THE ARTIST AND HIS ROLE: The real artist is an isolated figure, well in advance of his own time and then different from his contemporaries. His role is to create Beauty for Beauty’s sake: “he has not to prove anything and not worry about what is wrong or right, it’s not his duty to change society or to instruct people because he is only the creator of beautiful things.”A writer mustn’t communicate important ideas simply but he has to suggest them by comedy and paradox.
AESTHETICISM: Wilde and the Aesthetes considered life as a series of experiences and believed that the only way to give meaning to life was to live them as intensely as possible. They saw their contemporary life as ugly and sordid. Art should not reproduce the world as it was, but it had to offer alternatives to it. It could not be right or wrong but just good or bad: ‘there is no such thing as a moral or an immoral book. Books are well written or badly written. That is all’ (Preface to the Picture of…). They reversed the relationship between Art and life: “In the past Art had always imitated life while now, if we want a beautiful life, we have to imitate Art, which is the only beautiful thing.” Society, too, was ugly, vulgar and inhuman. According to Wilde, Art was superior to life because it could be made perfect. In the essay The Critic as Artist he wrote:”It is through art and art only that we can realize our perfection; through art and art only that we can shield ourselves from the sordid perils of actual existence.”
The fundamental principles of the aesthetic doctrine of European decadence are: the cult of Beauty, the choice for a life beyond common morality and the theory of the spiritualization of the senses. They are also the main themes of Wilde’s novel The Picture of Dorian Gray.
The Cult of Beauty is well illustrated in the novel: Everyone is fascinated by Dorian’s beauty, even grosser people who ‘became silent when Dorian Gray entered the room … … Even the people who had heard the most evil things against him … … could not believe anything to his dishonour when they saw him. He had always the look of one who had kept himself unspotted from the world … … His mere presence seemed to recall to them the memory of innocence.’ Dorian himself is fascinated by this situation and by the sight of his perfect face he looks at in the mirror.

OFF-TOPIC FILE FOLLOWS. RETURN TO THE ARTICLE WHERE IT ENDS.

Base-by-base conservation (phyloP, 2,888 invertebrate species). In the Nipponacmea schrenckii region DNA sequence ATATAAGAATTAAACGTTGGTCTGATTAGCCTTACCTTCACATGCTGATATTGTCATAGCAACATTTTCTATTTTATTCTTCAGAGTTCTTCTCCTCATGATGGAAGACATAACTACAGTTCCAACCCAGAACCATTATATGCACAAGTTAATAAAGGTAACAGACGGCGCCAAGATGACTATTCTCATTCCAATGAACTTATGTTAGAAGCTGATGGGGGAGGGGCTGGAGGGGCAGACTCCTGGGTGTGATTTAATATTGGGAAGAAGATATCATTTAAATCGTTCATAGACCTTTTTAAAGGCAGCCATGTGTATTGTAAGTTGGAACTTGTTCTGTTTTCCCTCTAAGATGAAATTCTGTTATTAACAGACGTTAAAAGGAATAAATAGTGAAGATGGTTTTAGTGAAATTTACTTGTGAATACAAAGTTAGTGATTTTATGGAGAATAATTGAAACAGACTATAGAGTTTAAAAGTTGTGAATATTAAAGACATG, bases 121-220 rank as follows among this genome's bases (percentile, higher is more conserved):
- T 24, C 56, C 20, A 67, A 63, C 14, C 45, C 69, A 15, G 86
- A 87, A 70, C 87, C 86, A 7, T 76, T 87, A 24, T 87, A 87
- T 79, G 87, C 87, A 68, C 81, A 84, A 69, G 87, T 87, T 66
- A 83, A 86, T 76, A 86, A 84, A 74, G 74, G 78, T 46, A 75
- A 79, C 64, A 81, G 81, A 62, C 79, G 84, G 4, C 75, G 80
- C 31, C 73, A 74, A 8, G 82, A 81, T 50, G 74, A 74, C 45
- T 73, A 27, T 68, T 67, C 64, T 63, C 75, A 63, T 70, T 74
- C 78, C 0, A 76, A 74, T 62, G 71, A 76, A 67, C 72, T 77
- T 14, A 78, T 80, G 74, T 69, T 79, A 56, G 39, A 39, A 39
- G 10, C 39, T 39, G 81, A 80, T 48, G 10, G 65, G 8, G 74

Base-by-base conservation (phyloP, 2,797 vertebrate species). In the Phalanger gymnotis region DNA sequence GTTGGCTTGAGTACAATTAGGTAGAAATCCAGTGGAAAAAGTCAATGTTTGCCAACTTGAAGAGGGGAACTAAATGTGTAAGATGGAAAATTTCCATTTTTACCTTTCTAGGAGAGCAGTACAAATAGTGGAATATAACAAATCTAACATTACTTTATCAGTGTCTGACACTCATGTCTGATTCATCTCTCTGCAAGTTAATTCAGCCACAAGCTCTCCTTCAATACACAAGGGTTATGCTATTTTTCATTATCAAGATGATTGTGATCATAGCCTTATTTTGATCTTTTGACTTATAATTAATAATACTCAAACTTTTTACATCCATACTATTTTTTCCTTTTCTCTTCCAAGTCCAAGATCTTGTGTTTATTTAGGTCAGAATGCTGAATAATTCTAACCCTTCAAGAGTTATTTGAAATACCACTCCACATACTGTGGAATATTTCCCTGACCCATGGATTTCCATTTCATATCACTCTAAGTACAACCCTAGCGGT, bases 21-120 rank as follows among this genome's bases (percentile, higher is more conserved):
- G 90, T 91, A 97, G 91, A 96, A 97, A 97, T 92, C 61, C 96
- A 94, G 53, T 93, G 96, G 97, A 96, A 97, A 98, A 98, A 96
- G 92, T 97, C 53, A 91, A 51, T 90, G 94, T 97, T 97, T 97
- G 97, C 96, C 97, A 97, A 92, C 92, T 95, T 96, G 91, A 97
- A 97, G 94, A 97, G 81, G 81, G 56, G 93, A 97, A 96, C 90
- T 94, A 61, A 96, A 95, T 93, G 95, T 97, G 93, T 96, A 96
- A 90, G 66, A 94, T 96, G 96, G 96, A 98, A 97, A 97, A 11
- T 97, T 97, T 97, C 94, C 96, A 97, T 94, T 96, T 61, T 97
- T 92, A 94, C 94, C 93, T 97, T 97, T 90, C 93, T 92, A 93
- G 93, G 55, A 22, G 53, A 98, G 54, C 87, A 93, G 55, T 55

THE DICHOTOMY BETWEEN SENSES AND SPIRIT: Wilde tried to solve it through a theory of the spiritualization of the senses. He thought that the senses should become elements of a new spirituality dominated by the cult of beauty. Sensuality in the past had been condemned because men were afraid of passions and feelings they thought to be stronger than themselves. They also thought sensuality would degrade man to animals and so they had always repressed it because they didn’t want to share anything with the lower forms of life. Wilde was deeply dissatisfied with the world where Puritanical ideas gave no importance to senses. He longed for a world in which sensation was to be fundamental. Social and moral conventions had to be rejected because they imposed limitations to experiment with new sensations.
THE PICTURE OF DORIAN GRAY
It is Wilde’s only novel and was published in 1891. Based on Huysman’s novel A Rebours, it was influenced by Walter Pater. It contained a Preface which is considered a Manifesto of English Aestheticism.
PLOT: The novel tells the story of a rich and beautiful young man who had inspired an artist, Basil Hallwords, to paint his picture. Dorian was fascinated of his own beauty as it appeared in the picture and wished that the portrait could change and he could remain young and beautiful for ever. His wish was magically fulfilled and he managed to remain young while the signs of the passing years and dissipation appeared on his portrait. Under the influence of Lord Henry Wotton, a cynical pleasure-loving aristocrat whose conversation fascinated him, Dorian led a very dissolute and immoral life abandoning himself to all sorts of sins. Both the signs of age and those of sins transferred on the portrait made the face on the portrait become so hideous that Dorian finally stabbed it. He himself was found stabbed with a knife in his heart. At the moment of death the painting regained its original beauty while on Dorian face appeared all the passed years. The end of the novel does not imply a moral judgement of Dorian’s way of living. On the contrary, it points out Dorian’s misinterpretation of aesthetic ideas: he had gone beyond in his pursuit of pleasure, stimulating his appetites and senses. Having been granted eternal beauty and youth, Dorian believed that he had been freed from the consequences of his dissolute actions. In the end Dorian, like Doctor Faustus, discovers that he had been cheated because he was only different from his portrait in appearance but not in substance.